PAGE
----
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Thread: Is VPS enough?

  1. #1

    Is VPS enough?

    Hi,

    I just want to get to know what is the best solution for my website. Currently I have vBulletin (PHP) forum running on my website where DB size is around 1GB (1 million + posts) and 1200 active users. During the peak time my forum has 500 online users but in the average 150-200 users are online all the day.

    Currently I'm in a VPS server with this spec:

    Disk: 75 GB
    RAM: 2 GB
    OS: CentOS
    Traffic: 450 GB

    The problem is when I have over 300 users online the server basically stops responding and I need to restart the server. When I check the logs I see there are several resource alerts regarding shared_cpu where the system enters the red zones. What I can see is MySql consumes a lot of processing power which blocks the server after this number of users.

    Now, should I look for an alternative VPS solution or should I consider a dedicated server? Although I have massive users engaging I don't need a large disk ( may be 2 small disks where mysql sits on a different disk) , not so much traffic. What are your suggestions for me?

  2. #2
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    Its difficult to say if you should take the leap. Are you using any plugins? Have you tried any optimizations (e.g. memcache, overide maxclient with swtune.conf, tunining sql queries, etc)? Check I/O with "iostat" and "sar -a" and post results

  3. #3
    I don't use any plugins and do not have any optimizations other than this:

    <IfModule prefork.c>
    StartServers 16
    MinSpareServers 10
    MaxSpareServers 40
    ServerLimit 512
    MaxClients 512
    MaxRequestsPerChild 8000

    Should I check the I/O now or when it is heavily loaded? I am not so well familiar with Linux but can do some optimizations if you guide me, thank you very much for your help.

  4. #4
    If you are currently with OpenVZ I'd suggest you move to Xen which personally I like it stability.
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  5. #5
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    How much are you paying for that VPS now? I would recommend a lower end dedicated server. Disk space and bandwidth is not your bottle neck it's CPU and RAM.

    What is your budget?

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  6. #6
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    I would agree with Daniel; the easiest solution would probably be a cheap dedicated server. I would recommend using http://www.hetzner.de/en/hosting/pro...rootserver/ex4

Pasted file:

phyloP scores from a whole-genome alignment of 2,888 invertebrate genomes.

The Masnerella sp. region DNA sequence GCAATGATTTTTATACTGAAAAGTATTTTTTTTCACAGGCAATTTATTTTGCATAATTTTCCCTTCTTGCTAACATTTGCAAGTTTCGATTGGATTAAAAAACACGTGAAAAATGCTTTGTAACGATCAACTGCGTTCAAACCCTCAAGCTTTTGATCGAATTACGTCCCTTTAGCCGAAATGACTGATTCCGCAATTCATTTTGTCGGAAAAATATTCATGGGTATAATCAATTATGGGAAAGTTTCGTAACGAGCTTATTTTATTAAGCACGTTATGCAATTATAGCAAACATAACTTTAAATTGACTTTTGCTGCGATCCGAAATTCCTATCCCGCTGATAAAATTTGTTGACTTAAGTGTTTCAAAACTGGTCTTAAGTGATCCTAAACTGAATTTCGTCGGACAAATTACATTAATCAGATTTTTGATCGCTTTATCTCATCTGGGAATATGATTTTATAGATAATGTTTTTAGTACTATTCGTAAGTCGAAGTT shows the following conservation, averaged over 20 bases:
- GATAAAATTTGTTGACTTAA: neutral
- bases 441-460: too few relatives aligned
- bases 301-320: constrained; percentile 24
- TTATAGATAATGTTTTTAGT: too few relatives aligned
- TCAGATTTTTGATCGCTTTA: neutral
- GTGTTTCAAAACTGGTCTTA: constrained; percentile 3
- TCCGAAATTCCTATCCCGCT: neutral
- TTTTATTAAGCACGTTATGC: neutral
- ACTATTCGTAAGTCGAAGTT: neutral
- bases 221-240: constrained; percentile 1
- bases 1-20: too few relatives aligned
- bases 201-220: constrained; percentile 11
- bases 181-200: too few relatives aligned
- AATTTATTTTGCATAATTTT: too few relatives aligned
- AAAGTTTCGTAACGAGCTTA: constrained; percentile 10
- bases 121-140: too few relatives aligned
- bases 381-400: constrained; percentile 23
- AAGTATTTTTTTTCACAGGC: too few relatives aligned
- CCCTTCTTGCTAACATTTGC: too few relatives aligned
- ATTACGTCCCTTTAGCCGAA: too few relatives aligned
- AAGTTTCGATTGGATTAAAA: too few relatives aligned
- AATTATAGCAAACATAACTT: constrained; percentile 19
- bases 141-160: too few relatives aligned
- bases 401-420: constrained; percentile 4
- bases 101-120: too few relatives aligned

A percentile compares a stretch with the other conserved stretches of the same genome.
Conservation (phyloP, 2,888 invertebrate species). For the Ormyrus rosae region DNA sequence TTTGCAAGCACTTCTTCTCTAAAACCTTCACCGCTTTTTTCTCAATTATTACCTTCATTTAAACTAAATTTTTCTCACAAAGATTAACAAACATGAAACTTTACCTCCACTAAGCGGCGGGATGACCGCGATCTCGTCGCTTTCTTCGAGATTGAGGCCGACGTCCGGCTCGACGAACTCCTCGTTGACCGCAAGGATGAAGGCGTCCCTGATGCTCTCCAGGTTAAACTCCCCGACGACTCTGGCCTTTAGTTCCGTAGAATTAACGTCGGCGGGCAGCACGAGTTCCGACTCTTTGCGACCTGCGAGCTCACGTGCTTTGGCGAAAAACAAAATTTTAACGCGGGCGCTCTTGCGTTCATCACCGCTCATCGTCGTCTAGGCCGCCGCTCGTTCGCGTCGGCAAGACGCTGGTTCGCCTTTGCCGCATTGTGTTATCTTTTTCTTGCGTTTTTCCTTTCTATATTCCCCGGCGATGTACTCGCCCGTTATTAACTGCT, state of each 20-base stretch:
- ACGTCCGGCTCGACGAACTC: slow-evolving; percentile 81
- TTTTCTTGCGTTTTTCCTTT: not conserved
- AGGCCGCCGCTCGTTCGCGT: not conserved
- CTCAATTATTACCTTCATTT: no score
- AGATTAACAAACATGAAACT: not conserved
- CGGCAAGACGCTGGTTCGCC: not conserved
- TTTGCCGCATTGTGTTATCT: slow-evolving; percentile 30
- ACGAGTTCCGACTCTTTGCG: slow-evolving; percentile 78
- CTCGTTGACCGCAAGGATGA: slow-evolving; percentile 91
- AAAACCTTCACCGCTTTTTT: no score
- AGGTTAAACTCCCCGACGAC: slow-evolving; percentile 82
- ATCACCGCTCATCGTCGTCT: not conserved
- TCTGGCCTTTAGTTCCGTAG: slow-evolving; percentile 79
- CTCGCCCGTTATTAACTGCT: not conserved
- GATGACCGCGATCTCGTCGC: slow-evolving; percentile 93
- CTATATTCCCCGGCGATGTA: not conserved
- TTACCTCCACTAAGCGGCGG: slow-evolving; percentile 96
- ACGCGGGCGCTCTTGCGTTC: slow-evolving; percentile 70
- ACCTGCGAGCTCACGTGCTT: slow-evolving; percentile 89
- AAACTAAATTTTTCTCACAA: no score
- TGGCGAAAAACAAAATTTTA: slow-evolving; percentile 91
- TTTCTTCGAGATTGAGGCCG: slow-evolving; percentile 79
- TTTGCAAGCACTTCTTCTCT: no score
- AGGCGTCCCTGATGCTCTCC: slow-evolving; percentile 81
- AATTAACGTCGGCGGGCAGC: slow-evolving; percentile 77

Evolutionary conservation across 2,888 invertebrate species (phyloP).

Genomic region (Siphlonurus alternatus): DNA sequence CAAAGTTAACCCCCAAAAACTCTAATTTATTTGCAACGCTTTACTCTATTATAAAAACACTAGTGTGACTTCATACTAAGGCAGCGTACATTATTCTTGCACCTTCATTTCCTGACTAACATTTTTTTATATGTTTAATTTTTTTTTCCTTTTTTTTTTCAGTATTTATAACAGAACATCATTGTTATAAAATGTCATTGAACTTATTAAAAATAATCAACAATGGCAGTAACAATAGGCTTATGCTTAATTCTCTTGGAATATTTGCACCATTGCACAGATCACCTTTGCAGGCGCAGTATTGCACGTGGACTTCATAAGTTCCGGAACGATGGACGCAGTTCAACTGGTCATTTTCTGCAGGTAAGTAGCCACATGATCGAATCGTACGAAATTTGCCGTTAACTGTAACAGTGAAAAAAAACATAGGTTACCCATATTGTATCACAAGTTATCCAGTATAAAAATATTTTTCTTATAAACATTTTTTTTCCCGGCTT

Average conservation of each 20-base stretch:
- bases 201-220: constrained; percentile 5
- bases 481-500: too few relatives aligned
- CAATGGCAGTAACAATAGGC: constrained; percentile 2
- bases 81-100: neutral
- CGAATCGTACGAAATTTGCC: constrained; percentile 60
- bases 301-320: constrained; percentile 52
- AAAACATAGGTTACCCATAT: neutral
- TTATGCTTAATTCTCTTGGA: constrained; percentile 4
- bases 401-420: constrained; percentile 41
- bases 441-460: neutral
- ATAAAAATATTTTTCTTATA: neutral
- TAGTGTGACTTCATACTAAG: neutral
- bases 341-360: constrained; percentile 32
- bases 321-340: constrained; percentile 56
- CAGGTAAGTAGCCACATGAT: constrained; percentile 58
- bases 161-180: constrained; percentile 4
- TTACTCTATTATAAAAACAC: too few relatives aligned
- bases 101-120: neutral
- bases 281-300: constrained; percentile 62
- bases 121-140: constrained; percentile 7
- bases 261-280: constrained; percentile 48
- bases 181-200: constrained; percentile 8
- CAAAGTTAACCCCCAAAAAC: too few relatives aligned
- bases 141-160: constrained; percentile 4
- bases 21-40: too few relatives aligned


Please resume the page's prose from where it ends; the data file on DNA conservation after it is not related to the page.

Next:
7. #7
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    Quote Originally Posted by ataozcelik View Post
    Currently I'm in a VPS server with this spec:

    Disk: 75 GB
    RAM: 2 GB
    OS: CentOS
    Traffic: 450 GB
    That should be more than enough for your application, as long as the VPS node isn't oversold and you have at least 2 processor cores available. I suggest that you convert the vBulletin storage engine to innodb, since that will be faster and more efficient.

    https://www.vbulletin.com/forum/entr...oDB-Conversion

  8. #8
    Thanks all the answers, VPS is in Turkey and I chose that for low ping reasons, but I can consider other options of course. The price is around 95$ I know it's expensive comparatively but this is the usual Turkish market price.

    That should be more than enough for your application, as long as the VPS node isn't oversold and you have at least 2 processor cores available. I suggest that you convert the vBulletin storage engine to innodb, since that will be faster and more efficient.
    I don't know how many cores they have given to us, but I doubt that we have 2 processor cores, I'll check that. I've checked your innoDB recommendation but our forum server is not under heavy load all the time, actually since it is a soccer related forum it gets peaked after our teams games. Do you still think it will be better to convert it into innoDB?

    What about memcache, should I consider it?

  9. #9
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    Quote Originally Posted by ataozcelik View Post
    I don't know how many cores they have given to us, but I doubt that we have 2 processor cores, I'll check that. I've checked your innoDB recommendation but our forum server is not under heavy load all the time, actually since it is a soccer related forum it gets peaked after our teams games. Do you still think it will be better to convert it into innoDB?

    What about memcache, should I consider it?